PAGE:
The bedstead truss is one of the rarest type of truss bridges today. Many states today do not have a single example within their borders, and others might have less than a handful. Neighboring Arkansas has only one example listed. In contrast, Missouri has perhaps the largest number of bedstead truss bridges in the entire country. When the first Historic Bridge Inventory was completed, there were in fact over one hundred examples! The problem with this is that at that time the inventory found most of them non-historic because there were so many. However many years have passed since that initial inventory, and while Missouri may still have the largest number of bedsteads in the country, the current number is nowhere near where it was initially since many of these bridges have been demolished. It is unclear if the Historic Bridge Inventory has been updated to reflect the rarity of the bedstead truss bridge: on a relative scale within the state and on an absolute scale on a national level. If the surviving examples in Missouri are not determined Eligible For the National Register of Historic Places like they should be, this will increase the difficulty of preservation. The high level of integrity, rarity of the design on the national level, and increasing rarity on the state level make the preservation of each surviving bedstead something that should take a high level of priority. In addition, the small size of the bedstead truss makes it conducive to relocation and preservation in a park or on a non-motorized trail if it is considered insufficient for its current use. In addition, the smaller size makes a preservation project less costly and easier to tackle. Sadly however, the CR-214 Bridge demonstrates that these bridges are still being demolished in Missouri. This must end before it is too late.
Information and Findings From Missouri's Historic Bridge Inventory
Superstructure: steel, 5-panel, pin-connected Pratt
Discussion of Bridge
The Gillis Bridge carries a secondary county road over the Black River some four miles southeast of Shelbyville, in southeastern Shelby County. A pin-connected Pratt truss-leg bedstead, the structure is supported by its original bedstead legs. Its 80-foot span rates among the state's longest on a bedstead design. Efforts to bridge the crossing began in late 1907. At a meeting of the Shelby County Court, held on December 3, 1907, county highway engineer W.W. Mitchel reported on the necessity of two bridges. One of these was a short- span, steel stringer, while the other was this 80-foot bedstead, known as the Gillis Bridge. Plans to build the Gillis Bridge were put on hold until the following spring. On June 2, 1908, the Michelmann Steel Construction Company of Quincy, Illinois, submitted a low bid of $615.00 for the structure's erection. The county court initially tabled the offer, but at a later meeting decided to accept it. On January 4, 1909, Shelby County issued a $615.00 warrant to Michelmann for completion of the Gillis Bridge. Having served to carry local traffic in a rural location, the structure has suffered virtually no loss of physical integrity over the years. In a bedstead truss, a single "leg" functioned as both end post and support at each corner of the structure. This combined super- and substructure reduced erection costs somewhat, but bedsteads were prey to flood and collision damage and suffered from inherent structural weaknesses relating to compression stress in the lower chords. Despite these weaknesses, numerous truss leg bedsteads were erected throughout Missouri in the later 1890s and early 1900s. Hundreds remain in place today [when the inventory was completed] - in fact, Missouri has probably more bedsteads than any other state. The Gillis Bridge is distinguished as a well-preserved, long span example of this statewide bridge construction trend. In fact, its 80-foot length is unexcelled by any other bedstead in the state.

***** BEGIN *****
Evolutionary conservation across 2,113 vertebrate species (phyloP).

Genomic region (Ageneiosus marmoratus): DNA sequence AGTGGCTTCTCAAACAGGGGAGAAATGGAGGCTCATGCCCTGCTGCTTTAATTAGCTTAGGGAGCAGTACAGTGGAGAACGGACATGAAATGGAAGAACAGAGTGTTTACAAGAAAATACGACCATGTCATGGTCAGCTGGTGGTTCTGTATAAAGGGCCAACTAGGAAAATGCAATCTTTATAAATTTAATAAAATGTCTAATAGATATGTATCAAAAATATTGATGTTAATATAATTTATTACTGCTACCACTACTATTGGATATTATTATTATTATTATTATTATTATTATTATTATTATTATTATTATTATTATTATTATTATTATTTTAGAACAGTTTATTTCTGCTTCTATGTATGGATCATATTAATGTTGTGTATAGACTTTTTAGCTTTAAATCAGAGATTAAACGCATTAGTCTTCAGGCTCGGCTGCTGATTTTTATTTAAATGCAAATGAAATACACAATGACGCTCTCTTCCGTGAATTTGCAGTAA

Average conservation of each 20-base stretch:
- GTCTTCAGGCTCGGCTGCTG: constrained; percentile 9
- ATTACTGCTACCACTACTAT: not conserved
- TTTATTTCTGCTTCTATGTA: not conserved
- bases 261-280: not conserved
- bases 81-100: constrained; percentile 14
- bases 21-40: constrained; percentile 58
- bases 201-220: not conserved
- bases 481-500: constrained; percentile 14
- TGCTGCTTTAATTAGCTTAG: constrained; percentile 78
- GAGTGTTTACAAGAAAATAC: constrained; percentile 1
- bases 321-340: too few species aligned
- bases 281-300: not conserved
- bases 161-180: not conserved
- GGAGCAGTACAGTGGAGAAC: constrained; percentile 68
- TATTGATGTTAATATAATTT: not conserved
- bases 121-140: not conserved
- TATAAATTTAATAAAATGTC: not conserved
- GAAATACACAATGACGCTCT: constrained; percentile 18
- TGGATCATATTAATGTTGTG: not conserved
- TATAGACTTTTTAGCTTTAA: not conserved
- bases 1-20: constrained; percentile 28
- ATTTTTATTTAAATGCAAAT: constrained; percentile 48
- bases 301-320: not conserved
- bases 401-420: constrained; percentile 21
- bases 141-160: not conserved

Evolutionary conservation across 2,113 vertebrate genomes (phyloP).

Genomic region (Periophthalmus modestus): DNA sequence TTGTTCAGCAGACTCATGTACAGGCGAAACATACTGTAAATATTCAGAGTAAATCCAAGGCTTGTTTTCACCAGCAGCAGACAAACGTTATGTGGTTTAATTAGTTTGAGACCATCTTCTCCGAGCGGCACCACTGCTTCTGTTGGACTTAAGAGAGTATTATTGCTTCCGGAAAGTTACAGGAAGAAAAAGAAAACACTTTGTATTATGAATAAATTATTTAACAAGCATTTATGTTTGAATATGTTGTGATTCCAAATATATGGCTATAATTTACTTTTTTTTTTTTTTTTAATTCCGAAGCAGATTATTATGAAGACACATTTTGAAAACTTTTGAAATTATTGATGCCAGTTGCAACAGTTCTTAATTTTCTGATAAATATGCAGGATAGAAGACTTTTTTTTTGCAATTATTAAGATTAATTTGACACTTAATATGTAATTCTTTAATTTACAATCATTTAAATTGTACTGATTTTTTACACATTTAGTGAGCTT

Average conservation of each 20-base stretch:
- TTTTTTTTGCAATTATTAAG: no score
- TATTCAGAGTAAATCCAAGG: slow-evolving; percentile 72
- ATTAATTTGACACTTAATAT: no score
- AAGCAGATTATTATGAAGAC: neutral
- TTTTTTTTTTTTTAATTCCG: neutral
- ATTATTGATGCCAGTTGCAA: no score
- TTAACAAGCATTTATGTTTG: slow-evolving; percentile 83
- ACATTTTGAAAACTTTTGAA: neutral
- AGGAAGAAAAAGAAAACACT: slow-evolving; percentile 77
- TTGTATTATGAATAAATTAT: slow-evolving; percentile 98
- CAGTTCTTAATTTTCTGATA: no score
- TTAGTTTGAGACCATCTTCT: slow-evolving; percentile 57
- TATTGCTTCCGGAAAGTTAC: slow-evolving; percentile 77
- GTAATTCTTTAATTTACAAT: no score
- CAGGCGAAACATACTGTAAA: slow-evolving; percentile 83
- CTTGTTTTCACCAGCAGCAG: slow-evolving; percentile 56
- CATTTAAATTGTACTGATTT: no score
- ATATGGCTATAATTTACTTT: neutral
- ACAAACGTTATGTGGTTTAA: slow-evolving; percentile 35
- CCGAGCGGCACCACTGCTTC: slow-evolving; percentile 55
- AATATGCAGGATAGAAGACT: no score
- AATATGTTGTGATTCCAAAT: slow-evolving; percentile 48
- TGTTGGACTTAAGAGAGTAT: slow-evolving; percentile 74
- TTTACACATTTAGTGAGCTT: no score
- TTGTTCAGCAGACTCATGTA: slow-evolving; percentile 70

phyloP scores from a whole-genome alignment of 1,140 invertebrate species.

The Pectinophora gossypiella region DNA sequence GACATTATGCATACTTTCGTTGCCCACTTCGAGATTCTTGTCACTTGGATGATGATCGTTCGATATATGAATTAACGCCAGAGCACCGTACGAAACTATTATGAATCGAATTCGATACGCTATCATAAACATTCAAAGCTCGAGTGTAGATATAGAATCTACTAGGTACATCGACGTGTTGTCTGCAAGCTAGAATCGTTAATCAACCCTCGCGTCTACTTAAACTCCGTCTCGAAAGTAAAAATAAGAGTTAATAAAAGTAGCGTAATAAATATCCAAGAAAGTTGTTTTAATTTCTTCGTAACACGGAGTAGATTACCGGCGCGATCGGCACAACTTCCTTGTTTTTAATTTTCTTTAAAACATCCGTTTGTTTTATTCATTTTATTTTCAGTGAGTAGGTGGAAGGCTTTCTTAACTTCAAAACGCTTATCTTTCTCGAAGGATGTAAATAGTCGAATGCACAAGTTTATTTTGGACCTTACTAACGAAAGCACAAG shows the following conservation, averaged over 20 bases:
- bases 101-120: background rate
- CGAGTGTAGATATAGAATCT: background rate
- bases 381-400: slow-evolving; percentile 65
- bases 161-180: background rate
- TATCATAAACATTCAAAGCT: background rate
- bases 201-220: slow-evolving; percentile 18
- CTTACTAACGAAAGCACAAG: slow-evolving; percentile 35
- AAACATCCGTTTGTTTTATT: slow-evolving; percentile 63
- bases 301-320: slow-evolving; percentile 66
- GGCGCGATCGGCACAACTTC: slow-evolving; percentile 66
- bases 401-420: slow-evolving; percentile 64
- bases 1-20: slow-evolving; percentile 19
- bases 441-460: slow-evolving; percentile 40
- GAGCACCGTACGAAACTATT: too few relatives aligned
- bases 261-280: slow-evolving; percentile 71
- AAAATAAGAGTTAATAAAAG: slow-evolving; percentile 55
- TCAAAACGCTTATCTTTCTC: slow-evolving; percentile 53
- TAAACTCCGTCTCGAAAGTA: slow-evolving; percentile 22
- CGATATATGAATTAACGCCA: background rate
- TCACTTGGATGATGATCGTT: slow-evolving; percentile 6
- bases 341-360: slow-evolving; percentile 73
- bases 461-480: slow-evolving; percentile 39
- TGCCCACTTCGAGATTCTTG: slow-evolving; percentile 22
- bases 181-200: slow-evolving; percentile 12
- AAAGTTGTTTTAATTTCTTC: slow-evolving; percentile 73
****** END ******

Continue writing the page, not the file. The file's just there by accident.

Bridge Considered Historic By Survey: Yes
Coordinates (Latitude, Longitude):
Search For Additional Bridge Listings:
© Copyright 2003-2022, HistoricBridges.org. All Rights Reserved. Disclaimer: HistoricBridges.org is a volunteer group of private citizens. HistoricBridges.org is NOT a government agency, does not represent or work with any governmental agencies, nor is it in any way associated with any government agency or any non-profit organization. While we strive for accuracy in our factual content, HistoricBridges.org offers no guarantee of accuracy. Information is provided "as is" without warranty of any kind, either expressed or implied. Information could include technical inaccuracies or errors of omission. Opinions and commentary are the opinions of the respective HistoricBridges.org member who made them and do not necessarily represent the views of anyone else, including any outside photographers whose images may appear on the page in which the commentary appears. HistoricBridges.org does not bear any responsibility for any consequences resulting from the use of this or any other HistoricBridges.org information. Owners and users of bridges have the responsibility of correctly following all applicable laws, rules, and regulations, regardless of any HistoricBridges.org information.